Sweden saw thousands of domains go down for hours on Friday, after DNSSEC errors were introduced to the .se zone file.
Local ccTLD registry IIS said in a statement that around 8,000 domains had a “technical difficulty” that started around 1530 local time and lasted around seven hours:
On the afternoon of 4/2, a problem was discovered that concerned approximately 8,000 .se domains. The problem meant that services, such as email and web, that are linked to the affected domains in some cases could not be used or reached. In total, there are approximately 1.49 million .se domains, of which approximately 8,000 were affected.
During the afternoon and evening, a thorough work was done with the troubleshooting and the error could be fixed for the affected .se domains at approximately 22.25.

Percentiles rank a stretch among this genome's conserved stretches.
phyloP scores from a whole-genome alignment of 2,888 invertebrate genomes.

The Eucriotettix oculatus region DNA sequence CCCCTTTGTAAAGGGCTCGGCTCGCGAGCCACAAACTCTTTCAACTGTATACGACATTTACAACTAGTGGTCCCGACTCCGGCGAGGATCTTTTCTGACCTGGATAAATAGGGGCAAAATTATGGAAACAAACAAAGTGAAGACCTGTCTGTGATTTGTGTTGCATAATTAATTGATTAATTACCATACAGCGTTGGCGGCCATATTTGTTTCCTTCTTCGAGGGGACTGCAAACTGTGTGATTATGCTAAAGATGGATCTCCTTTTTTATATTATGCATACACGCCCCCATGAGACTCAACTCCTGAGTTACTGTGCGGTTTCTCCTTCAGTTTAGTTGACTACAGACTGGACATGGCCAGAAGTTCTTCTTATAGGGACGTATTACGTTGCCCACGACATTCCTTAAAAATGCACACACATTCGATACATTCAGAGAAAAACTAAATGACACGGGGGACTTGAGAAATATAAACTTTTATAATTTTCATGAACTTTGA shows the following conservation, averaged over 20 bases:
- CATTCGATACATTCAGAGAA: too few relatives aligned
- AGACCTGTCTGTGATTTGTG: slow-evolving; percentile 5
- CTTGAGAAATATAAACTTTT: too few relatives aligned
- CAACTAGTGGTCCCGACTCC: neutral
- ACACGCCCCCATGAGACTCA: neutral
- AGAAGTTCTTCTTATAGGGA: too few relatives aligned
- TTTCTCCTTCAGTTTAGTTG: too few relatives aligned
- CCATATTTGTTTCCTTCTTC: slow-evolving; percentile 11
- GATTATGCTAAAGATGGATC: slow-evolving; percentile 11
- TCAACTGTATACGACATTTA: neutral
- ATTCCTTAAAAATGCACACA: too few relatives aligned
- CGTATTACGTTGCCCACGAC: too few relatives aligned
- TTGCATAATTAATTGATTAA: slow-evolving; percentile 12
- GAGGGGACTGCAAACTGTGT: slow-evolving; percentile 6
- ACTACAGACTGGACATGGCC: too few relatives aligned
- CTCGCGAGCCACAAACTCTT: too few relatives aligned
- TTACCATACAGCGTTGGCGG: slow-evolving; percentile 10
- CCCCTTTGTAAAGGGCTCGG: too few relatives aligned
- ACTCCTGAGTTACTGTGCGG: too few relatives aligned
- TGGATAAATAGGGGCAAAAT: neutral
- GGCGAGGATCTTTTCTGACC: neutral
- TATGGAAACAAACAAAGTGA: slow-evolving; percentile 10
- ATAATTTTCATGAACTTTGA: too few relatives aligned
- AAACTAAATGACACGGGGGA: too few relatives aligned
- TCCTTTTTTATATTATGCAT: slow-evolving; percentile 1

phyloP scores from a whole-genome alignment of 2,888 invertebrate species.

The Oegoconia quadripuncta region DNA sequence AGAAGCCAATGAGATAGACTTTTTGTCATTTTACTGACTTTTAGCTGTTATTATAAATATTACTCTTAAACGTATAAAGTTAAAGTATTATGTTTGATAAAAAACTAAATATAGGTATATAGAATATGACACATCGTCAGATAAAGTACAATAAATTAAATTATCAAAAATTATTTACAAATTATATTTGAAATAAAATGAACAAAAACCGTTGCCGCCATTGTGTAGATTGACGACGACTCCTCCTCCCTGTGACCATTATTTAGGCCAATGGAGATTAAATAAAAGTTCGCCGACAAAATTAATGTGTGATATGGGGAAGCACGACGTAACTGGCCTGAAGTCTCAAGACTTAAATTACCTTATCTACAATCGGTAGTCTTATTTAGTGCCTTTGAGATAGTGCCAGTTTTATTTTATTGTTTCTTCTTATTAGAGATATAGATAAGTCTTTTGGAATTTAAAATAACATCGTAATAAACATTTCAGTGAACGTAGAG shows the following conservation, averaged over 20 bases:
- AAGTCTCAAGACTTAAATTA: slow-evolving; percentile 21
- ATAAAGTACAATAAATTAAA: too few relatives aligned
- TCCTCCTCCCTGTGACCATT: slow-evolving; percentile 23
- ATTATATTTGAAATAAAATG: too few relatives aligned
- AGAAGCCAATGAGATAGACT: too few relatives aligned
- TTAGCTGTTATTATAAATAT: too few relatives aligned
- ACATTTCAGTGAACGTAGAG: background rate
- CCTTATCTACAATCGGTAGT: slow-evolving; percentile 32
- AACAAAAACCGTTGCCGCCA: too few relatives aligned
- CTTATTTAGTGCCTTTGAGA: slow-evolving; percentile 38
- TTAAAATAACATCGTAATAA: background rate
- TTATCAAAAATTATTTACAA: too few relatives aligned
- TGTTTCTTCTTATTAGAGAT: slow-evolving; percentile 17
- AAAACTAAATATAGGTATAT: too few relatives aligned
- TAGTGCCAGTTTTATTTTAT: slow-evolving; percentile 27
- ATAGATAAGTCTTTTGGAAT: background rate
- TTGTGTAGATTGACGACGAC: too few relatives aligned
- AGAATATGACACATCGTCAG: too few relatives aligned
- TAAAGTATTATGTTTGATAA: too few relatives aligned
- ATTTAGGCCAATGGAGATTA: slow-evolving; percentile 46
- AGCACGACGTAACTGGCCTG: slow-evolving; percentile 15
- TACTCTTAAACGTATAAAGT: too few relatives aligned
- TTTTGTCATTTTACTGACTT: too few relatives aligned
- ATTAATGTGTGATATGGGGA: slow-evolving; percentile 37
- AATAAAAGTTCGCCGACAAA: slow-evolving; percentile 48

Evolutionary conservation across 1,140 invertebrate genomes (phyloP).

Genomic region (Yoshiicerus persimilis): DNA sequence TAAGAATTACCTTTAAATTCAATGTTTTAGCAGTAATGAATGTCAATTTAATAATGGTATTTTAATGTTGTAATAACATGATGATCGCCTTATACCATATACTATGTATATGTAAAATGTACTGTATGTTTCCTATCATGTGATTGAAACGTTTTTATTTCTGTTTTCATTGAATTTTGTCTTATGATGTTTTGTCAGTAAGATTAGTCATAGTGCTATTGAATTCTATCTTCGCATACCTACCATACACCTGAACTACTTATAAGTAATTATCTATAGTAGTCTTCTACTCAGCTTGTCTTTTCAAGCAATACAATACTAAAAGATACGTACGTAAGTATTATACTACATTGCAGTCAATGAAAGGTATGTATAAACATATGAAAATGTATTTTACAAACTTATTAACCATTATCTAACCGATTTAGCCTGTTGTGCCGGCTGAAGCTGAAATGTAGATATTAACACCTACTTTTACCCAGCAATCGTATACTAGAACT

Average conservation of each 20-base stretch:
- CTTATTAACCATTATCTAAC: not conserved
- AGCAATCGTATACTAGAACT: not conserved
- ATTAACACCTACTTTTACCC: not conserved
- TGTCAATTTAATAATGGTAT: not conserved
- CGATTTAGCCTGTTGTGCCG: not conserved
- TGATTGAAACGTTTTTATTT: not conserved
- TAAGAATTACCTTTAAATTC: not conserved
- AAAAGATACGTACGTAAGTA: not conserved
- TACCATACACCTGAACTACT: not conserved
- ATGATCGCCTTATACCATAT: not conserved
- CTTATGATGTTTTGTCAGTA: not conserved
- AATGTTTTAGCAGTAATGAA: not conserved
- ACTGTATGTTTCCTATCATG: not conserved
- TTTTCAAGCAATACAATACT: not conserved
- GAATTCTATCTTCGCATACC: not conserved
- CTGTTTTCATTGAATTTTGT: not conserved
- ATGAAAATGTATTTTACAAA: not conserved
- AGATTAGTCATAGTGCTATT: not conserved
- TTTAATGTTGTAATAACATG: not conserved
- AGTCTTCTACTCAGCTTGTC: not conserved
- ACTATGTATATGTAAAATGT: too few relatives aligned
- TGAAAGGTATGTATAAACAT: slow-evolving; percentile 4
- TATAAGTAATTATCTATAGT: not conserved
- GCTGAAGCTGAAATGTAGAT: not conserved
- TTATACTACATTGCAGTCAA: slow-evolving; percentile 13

The problem is believed to have been caused by incorrect DNSSEC signatures being published in the .se zone file. Any machine using a DNSSEC-validating resolver would have seen the errors and flat-out refused to resolve the domain.
This is probably the key drawback of DNSSEC — typically resolvers will treat badly signed domains as if they do not exist, rather than fail over to an unsigned, but resolving, response.
Sweden is not a DNSSEC newbie — .se was the first TLD to deploy the technology, all the way back in 2005, with services for domain holders coming a couple of years later.
The post Thousands of domains hit by downtime after DNSSEC error first appeared on Domain Incite.